Watching Gamble go through combine tests this past weekend, Nicandri said his form was off the charts.
Still, most every athlete has a weakness. In fact, the more elite an athlete is, the better compensator they are, said Jay Shiner, senior athletic performance specialist with UR Medicine, a former strength and conditioning coach for the Baltimore Orioles and part of the project team.
The focus here is on younger athletes, more in the high school level than professional players because “those are the folks who are getting hurt more often,” said Kostantinos Vasalos, chief of sports and spine rehabilitation with the sports medicine program at UR Medicine.
In this early going, whether a student passes a test is subjective, and entered by hand. Eventually, that, too, will be automated and assessed by the computer. The software utilizes a Kinect camera, like those in an Xbox video game console, and a Freelap Timing System that is the same technology, though in more basic form, used in the Olympics. The technology is so precise that it records if their jump landings, lumbar curvature, balance and flexibility, agility or endurance is off or limited by a measure of degrees.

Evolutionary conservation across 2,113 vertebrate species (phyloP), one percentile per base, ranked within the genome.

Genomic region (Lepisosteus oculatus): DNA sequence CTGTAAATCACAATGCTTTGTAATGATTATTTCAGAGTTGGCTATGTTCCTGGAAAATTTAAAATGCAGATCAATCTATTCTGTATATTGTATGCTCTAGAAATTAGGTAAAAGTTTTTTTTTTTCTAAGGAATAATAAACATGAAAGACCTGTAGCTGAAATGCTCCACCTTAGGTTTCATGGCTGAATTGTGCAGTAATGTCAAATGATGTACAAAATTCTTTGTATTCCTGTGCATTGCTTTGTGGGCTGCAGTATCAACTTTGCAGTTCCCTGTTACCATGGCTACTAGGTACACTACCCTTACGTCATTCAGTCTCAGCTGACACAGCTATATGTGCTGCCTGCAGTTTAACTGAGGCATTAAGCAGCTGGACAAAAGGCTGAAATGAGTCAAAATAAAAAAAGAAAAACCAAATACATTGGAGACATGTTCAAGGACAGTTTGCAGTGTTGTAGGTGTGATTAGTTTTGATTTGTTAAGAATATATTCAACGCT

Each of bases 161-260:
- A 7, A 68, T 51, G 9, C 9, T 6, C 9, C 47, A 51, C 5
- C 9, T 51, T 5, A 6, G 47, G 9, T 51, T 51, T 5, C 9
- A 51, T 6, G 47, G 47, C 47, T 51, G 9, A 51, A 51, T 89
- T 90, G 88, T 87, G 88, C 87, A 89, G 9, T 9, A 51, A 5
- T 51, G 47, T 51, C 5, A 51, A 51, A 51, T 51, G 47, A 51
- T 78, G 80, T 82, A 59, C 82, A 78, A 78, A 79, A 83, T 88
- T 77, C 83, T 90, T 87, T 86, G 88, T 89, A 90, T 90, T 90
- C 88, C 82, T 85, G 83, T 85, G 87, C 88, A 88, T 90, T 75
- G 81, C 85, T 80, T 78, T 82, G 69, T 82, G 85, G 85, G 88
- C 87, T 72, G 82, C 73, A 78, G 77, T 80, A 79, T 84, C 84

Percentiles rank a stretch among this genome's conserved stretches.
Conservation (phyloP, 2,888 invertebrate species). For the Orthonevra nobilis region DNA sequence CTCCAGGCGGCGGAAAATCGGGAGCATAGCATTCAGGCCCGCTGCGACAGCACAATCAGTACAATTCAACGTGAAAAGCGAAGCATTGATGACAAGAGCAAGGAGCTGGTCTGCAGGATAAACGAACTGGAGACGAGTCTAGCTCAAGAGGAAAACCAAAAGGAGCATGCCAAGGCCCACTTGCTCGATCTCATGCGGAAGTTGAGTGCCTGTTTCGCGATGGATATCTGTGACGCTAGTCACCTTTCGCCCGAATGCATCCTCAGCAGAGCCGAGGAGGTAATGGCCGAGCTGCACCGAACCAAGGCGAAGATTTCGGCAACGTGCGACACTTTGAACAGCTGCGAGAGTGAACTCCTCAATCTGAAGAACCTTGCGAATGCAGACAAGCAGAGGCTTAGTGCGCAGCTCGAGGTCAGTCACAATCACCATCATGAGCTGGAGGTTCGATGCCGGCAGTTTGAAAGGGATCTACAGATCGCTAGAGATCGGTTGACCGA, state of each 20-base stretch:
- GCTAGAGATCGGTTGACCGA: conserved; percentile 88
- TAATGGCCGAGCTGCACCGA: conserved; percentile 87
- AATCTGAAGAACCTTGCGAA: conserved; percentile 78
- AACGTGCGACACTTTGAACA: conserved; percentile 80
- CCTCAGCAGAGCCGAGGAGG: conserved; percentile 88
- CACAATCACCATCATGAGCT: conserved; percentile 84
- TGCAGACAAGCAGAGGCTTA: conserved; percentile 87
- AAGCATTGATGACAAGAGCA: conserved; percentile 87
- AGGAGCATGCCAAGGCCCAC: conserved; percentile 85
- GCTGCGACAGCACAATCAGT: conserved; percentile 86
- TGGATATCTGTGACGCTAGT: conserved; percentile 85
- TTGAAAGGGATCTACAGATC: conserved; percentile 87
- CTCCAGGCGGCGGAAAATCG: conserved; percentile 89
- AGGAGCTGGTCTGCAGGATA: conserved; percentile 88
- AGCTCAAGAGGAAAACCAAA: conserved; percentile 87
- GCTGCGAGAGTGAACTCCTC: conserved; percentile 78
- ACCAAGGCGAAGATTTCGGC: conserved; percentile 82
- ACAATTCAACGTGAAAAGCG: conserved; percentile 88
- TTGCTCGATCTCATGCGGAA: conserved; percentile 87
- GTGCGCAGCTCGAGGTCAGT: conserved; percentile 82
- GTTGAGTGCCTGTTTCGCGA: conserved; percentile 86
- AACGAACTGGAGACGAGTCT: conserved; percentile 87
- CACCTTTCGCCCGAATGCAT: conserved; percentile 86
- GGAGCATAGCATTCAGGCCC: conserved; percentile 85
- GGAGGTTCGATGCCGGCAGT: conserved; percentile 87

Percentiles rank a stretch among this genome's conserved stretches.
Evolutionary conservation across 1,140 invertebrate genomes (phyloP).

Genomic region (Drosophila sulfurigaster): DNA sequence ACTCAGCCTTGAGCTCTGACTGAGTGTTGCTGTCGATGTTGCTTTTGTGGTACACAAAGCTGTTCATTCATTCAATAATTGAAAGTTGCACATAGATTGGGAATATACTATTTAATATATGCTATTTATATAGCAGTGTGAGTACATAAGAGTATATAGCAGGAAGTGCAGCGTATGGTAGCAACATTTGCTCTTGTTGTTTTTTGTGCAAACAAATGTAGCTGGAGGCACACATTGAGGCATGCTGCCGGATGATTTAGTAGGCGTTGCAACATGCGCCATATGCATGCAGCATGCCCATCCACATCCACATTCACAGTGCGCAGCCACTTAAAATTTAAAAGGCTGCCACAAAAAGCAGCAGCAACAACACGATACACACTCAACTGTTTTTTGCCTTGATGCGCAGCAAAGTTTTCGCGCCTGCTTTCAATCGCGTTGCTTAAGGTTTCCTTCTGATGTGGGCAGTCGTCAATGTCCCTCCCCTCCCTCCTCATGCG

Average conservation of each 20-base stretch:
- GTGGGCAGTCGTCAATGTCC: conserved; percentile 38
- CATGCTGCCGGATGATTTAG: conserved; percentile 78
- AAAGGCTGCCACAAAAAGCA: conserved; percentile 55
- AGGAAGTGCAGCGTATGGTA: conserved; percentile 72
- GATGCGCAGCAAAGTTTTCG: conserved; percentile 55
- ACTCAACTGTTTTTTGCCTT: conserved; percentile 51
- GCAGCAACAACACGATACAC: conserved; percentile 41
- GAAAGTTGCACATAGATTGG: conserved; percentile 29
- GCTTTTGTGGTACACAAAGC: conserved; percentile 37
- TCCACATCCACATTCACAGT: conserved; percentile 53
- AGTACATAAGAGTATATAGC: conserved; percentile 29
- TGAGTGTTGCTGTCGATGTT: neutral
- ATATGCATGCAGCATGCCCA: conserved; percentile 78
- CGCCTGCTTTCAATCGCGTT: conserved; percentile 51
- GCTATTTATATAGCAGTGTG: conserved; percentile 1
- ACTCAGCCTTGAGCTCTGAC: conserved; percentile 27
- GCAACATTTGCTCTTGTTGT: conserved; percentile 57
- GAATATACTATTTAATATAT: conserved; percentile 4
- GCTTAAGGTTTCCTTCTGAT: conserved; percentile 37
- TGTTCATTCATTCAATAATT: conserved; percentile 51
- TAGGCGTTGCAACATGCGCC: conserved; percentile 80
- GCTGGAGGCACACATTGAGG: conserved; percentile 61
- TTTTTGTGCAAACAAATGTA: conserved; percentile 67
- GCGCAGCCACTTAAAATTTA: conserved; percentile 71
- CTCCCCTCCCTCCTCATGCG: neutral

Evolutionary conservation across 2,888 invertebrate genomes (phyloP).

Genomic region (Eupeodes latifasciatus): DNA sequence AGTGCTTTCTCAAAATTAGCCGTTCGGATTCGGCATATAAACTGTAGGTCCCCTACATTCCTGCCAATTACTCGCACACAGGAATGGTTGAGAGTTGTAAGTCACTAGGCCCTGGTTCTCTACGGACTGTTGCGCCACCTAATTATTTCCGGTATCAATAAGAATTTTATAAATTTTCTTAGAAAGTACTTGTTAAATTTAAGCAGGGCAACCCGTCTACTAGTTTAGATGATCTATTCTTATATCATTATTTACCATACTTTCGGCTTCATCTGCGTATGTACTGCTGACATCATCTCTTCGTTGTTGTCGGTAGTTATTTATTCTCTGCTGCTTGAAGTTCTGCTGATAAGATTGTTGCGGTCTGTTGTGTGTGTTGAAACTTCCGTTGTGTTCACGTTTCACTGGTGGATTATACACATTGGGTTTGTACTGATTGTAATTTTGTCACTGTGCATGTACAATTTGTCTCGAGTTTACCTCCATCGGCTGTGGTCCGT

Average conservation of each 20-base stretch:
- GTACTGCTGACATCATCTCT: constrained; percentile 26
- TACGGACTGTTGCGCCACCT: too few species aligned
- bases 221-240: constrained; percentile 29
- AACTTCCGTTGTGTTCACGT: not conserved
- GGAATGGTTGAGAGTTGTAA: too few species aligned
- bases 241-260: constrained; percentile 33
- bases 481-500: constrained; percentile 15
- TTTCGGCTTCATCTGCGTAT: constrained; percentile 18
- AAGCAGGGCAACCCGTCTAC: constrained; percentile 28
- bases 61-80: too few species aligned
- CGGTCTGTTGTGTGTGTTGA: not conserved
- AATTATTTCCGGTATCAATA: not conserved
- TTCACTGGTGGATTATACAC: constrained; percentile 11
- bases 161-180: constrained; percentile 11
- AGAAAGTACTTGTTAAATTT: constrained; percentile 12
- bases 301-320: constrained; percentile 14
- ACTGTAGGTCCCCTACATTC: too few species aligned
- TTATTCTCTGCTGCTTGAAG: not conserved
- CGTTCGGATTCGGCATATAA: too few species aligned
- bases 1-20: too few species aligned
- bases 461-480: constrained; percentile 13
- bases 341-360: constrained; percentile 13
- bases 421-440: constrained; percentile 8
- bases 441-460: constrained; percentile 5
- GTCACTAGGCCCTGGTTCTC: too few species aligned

The team will return to Brighton in a couple of weeks to discuss the evaluations with coaches and students. School trainers likely can tease out specifics to address any shortcomings, Shiner said. In more serious cases, the team might recommend that a student see a physical therapist or their personal doctor.
Other sports camps
UR Medicine Sports Medicine is also offering summer sports performance camps. There are two tiers. Each is medically supervised.
…Tier 1: Fundamentals of Athletic Movement, for athletes who want to improve their strength, stamina, form and technique.
Dates: July 6-30 (Monday-Thursday)
Time: 8:30-10 a.m.
…Tier 2: Premier, for dedicated athletes. The program offers advanced field testing, an athletic profile, and instruction on advanced stretching and weight training.
Dates: July 6-30 (Monday-Thursday)
Time: 9:30-11:30 a.m.
Sign up online by going to urmc.rochester.edu/ortho/sports and clicking on Sports Performance Enhancement Camp, or call (585) 341-9150 for more information.